Tax Sale Resale Property – What Laws Apply?

Tax Sale Resale Property refers to property that has gone through the Tax Sale or Sheriff Sale process, but was not sold. This property was “struck off” which means that the taxing entity that foreclosed on the property has taken possession of the Sheriff’s Deed for the property and is the legal owner of the property. They are now the ones responsible for selling the property. The laws that govern the procedure for “re-selling” this property are much more flexible than the original sale of the property.

  1. Time Period – The taxing unit now in possession of the property has no time restriction on when to sell the property and they may sell it by either public or private sale.
  2. Redemption Period – The same laws applying to redemption periods remain in effect even if a property is struck off. The redemption period begins on the date that the Sheriff’s deed is filed for record in the County Tax Office.
  3. Sales Price – Unlike at a Sheriff Sale, property that is being “re-sold” has no price restrictions, except that the taxing unit must seek permission from other taxing units if it sells if for less than the original minimum bid. (See #7 below)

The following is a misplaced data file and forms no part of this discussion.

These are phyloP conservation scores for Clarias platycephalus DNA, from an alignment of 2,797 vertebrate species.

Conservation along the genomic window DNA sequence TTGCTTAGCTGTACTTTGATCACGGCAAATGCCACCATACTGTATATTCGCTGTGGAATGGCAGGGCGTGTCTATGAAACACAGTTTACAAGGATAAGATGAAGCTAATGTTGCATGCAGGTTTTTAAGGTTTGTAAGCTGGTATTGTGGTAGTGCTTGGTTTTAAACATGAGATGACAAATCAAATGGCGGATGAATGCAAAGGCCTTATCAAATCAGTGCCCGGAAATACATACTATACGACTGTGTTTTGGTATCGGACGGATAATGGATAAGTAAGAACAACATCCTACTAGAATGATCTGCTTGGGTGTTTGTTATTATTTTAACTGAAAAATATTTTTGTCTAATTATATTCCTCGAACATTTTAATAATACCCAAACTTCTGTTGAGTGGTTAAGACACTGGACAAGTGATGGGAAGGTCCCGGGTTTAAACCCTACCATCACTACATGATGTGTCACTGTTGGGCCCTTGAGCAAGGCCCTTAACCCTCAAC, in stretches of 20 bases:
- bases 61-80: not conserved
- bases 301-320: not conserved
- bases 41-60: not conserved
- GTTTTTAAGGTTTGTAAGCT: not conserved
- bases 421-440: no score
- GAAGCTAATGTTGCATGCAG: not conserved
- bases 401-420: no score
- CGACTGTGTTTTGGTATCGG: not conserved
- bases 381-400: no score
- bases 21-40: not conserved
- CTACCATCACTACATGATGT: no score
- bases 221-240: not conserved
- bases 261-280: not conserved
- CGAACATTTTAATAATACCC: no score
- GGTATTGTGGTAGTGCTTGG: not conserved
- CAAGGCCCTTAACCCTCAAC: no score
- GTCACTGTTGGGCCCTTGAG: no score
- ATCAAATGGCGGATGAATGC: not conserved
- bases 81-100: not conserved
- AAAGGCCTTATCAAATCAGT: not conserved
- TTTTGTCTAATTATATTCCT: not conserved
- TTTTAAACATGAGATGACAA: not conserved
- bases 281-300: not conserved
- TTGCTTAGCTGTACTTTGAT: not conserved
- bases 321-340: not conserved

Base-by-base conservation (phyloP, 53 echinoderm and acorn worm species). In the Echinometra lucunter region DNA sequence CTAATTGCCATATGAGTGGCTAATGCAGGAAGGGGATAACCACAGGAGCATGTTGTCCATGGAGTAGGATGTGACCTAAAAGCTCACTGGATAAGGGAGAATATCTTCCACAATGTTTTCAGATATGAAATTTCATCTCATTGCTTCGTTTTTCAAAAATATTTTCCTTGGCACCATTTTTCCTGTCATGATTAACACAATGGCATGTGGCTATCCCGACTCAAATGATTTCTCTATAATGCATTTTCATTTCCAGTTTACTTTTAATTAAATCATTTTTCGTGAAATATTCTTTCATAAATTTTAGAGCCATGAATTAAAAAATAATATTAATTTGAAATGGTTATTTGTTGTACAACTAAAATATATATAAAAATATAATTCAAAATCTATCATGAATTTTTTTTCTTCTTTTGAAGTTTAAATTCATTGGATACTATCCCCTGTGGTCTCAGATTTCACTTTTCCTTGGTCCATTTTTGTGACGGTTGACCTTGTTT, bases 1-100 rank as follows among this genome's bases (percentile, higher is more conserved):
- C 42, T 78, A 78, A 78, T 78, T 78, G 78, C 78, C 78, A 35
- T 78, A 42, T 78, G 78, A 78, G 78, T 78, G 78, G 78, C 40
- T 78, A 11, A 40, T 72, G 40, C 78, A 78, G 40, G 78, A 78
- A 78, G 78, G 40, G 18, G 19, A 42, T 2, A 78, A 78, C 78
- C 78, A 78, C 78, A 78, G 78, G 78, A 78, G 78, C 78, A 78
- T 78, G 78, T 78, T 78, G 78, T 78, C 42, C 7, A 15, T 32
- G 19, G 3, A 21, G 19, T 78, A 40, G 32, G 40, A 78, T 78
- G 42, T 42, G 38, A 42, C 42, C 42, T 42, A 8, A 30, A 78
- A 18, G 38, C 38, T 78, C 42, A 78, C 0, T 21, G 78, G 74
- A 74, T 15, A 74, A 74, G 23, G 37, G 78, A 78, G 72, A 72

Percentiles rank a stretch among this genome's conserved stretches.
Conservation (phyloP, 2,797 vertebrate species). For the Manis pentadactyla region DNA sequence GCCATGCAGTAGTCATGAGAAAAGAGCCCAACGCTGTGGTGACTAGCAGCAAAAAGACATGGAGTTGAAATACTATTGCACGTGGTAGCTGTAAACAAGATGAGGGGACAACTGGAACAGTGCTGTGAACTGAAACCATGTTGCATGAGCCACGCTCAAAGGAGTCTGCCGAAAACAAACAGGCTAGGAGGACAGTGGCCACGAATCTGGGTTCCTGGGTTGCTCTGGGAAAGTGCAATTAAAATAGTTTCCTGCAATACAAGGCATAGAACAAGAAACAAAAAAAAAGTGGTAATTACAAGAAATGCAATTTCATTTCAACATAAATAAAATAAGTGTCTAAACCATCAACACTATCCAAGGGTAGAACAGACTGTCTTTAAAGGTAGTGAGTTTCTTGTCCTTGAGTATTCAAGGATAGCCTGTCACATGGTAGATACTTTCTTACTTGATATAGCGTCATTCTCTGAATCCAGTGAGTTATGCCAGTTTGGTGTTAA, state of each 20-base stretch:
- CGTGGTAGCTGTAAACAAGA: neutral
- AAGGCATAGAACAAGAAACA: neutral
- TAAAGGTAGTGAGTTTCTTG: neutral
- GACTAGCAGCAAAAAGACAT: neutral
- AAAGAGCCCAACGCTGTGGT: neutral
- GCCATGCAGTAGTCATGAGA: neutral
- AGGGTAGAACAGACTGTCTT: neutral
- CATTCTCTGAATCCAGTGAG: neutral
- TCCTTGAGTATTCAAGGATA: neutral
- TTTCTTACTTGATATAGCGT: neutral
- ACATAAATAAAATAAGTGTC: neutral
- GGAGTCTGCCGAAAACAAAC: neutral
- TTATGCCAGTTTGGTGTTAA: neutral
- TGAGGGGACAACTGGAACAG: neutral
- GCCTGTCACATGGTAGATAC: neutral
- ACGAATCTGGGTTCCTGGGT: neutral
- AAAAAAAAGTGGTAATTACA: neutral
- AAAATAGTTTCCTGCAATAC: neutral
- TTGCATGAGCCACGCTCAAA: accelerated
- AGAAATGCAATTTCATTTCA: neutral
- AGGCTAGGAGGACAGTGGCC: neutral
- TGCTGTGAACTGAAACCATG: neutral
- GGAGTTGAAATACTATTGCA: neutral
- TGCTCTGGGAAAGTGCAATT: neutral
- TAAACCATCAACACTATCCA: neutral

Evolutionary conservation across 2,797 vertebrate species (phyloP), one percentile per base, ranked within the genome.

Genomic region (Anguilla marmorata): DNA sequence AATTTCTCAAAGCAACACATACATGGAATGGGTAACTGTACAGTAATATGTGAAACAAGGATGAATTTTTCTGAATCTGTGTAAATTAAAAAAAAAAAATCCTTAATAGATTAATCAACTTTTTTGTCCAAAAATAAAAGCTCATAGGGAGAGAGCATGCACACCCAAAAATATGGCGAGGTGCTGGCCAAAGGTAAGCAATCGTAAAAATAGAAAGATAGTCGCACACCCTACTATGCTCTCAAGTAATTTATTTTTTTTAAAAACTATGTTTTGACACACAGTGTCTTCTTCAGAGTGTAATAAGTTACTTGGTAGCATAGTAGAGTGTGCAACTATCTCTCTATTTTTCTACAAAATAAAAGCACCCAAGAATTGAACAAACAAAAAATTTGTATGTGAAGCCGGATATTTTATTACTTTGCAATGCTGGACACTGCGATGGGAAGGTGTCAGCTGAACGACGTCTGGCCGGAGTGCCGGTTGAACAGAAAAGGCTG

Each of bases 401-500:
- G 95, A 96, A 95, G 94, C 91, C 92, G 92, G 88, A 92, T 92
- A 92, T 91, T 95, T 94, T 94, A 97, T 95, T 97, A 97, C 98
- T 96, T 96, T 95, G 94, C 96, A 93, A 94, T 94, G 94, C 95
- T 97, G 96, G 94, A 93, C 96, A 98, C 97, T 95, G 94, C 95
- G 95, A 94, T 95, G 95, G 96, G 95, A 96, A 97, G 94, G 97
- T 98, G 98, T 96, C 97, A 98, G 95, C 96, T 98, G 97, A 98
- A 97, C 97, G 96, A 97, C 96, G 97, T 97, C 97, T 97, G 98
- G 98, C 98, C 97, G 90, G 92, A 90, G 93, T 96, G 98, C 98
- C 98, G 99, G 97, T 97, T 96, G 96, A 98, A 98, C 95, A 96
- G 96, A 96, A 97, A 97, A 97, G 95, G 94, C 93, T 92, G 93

4. Property Not Sold Immediately – If the taxing unit holding the deed does not sell the property within six months of the time the redemption period ends, other taxing units that would be due part of the proceeds upon the sale can request that the property be resold at a Sheriff Sale.
  5. Resell Laws If the property is resold at a Sheriff sale, the process and laws applying to the sale would be the same as when the property was originally offered at a Sheriff Sale. Only the remaining redemption period (if any) would apply. It does not begin again.
  6. Validity of a Resale – Actions to question the validity of a resale are null and void if they are not filed before the one year anniversary of the resale.
  7. Selling for LESS than Value – If a taxing unit chooses to “re-sell” a property in a private sale (by a private auction or a sealed bid, etc.), they may only sell it for less than the market value or less than the amount of judgments against the property (the lesser of the two), with permission from the other taxing entities that have claim to a portion of the proceeds.

Bottom line, if a property does not sell at the Sheriff Auction, it will likely become a “Tax Sale Resale Property” that will be sold by the taxing entity. These properties can be bargains, and investors will find it well worth their while to contact the taxing entity and inquire about resale procedures!